Bouvier raised two issues on appeal. First, he challenged the “for use” requirement with respect to the Monaco proceeding. Secondly, Bouvier also argued that the District Court erred in granting a protective order extending the use of discovery in the French and Singapore jurisdictions and thus requested the Court to vacate the order.
With respect to the “for use” requirement, the Court reiterated Section 1782:
The district court of the district in which a person resides or is found may order him to give his testimony or statement or to produce a document or other thing for use in a proceeding in a foreign or international tribunal, including criminal investigations conducted before formal accusation.
Bouvier argued that since the Petitioners were not claiming civil relief i.e. monetary damages in the Monaco proceedings, Section 1782 does not apply since his interpretation is that the statute applies to parties seeking civil relief. The Court applied a textual interpretation of Section 1782 and rejected Bouvier’s argument.
The Court referenced Intel applied the analysis presented in the Supreme Court. The focus was on whether the party had “significant procedural rights” like the power to submit “information in support of its allegation”. Furthermore, in a comparison to the facts presented in Intel, the applicant was not a party to the foreign proceeding, had no claims for relief and nor was there any opportunity to obtain any damages. The Court concluded that since Intel itself did not impose any such requirements, Bouvier’s argument that “for use” was limited to cases where monetary relief was sought was baseless.
Furthermore, the Court also referenced its own decision In re Application for an Order Pursuant to 28 USC 1782 to Conduct Discovery for Use in Foreign Proceedings (Berlamont), 773 F.3d 456 (2d. Cir. 2014), which also related to using discovery in an foreign criminal proceeding. The Court’s decision to affirm the application for discovery in a criminal proceeding although the decision was related to the Swiss court’s status foreign tribunal. Regardless, the facts were fairly analogous to the current case, as the Petitioners appeared in the Swiss proceedings as victims of a fraud case and were requesting discovery for the criminal proceedings.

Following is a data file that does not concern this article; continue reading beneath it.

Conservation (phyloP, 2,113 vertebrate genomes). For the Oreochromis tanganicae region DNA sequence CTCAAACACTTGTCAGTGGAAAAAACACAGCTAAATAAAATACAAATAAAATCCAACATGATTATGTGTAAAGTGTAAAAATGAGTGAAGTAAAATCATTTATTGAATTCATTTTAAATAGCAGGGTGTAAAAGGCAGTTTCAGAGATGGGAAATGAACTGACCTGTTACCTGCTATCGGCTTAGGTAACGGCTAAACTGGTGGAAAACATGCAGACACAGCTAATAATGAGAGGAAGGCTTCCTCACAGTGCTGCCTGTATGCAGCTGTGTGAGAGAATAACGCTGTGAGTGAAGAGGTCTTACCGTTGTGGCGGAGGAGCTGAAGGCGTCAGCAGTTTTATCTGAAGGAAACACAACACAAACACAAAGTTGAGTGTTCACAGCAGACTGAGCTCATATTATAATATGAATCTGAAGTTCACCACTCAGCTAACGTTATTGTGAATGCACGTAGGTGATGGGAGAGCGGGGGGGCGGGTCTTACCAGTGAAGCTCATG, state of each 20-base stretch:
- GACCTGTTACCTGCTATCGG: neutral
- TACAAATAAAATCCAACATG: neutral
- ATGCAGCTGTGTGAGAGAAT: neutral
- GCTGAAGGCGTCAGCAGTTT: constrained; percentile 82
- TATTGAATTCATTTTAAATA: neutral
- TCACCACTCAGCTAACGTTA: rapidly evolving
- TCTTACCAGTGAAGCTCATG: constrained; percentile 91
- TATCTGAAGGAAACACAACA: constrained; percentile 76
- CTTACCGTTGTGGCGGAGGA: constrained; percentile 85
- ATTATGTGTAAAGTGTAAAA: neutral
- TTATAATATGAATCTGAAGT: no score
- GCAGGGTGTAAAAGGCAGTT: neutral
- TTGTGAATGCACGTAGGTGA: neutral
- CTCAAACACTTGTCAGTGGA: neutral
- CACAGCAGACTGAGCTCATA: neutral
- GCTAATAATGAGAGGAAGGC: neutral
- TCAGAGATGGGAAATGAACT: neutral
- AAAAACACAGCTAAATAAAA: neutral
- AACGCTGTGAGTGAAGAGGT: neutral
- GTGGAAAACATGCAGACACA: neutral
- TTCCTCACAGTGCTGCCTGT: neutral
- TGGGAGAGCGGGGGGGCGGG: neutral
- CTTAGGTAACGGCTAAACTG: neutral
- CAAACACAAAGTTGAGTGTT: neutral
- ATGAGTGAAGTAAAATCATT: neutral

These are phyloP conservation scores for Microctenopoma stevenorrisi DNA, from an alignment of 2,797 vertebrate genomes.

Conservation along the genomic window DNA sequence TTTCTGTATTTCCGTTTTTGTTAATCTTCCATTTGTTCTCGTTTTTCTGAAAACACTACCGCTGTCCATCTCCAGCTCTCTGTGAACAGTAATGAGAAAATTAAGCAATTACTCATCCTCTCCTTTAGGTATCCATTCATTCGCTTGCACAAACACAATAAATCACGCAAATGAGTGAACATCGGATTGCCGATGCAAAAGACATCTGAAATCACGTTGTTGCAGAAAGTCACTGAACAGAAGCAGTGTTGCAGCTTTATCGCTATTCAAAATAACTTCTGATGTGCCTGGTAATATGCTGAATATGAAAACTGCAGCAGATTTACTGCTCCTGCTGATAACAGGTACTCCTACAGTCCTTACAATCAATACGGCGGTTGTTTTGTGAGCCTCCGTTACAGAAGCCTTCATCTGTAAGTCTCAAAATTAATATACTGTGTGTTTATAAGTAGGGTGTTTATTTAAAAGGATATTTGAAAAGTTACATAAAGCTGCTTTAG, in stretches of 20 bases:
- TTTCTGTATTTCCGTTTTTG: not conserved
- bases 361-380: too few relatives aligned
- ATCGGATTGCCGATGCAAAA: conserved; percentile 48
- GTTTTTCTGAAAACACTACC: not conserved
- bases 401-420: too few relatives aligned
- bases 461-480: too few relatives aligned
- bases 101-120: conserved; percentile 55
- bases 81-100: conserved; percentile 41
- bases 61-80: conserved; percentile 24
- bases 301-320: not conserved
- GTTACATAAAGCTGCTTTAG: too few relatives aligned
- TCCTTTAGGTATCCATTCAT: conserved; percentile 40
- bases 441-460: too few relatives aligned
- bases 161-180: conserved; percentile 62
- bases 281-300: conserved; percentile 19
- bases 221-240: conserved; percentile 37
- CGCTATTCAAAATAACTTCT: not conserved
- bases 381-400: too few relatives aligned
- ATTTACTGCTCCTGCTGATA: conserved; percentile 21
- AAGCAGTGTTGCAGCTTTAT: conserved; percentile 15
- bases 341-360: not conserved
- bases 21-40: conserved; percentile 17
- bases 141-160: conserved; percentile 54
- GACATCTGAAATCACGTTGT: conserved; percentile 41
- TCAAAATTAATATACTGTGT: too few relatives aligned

Bouvier argued that in Intel and Berlamont, the respective parties requesting discovery had a financial interest in the in the “outcome of the proceeding”. The Court was unpersuaded by their argument since the text of Section 1782 does not indicate prima facie that interpretation of the “for use” requirement. The text simply states that the discovery requested needed to be used in “criminal proceedings conducted before formal accusation” and as such does not attach any further requirements. Thus, the Court concluded that a “party’s interests is very much beside the point”.
The Court also addressed further observations of the “for use” requirement that were not previously addressed in other cases namely, Certain Funds, Accounts and/or Inv. Vehicles v. KPMG, L.L.P., 798 F.3d 113 (2d Cir. 2015) (holding that applicants did not satisfy “for use” requirements since they had “no means of injecting the evidence into the proceeding”); Mees v. Buiter, 793 F.3d 291 (2d Cir. 2015) (holding that the applicant did not meet the requirement as she discovery sought was not necessary to draft an adequate complaint) and Brandi-Dorn v. IKB Deutsche Industriebank AG, 673 F.3D 76 (2d Cir 2012).
Thus, the Court set certain factors consistent with the case law above and Intel namely: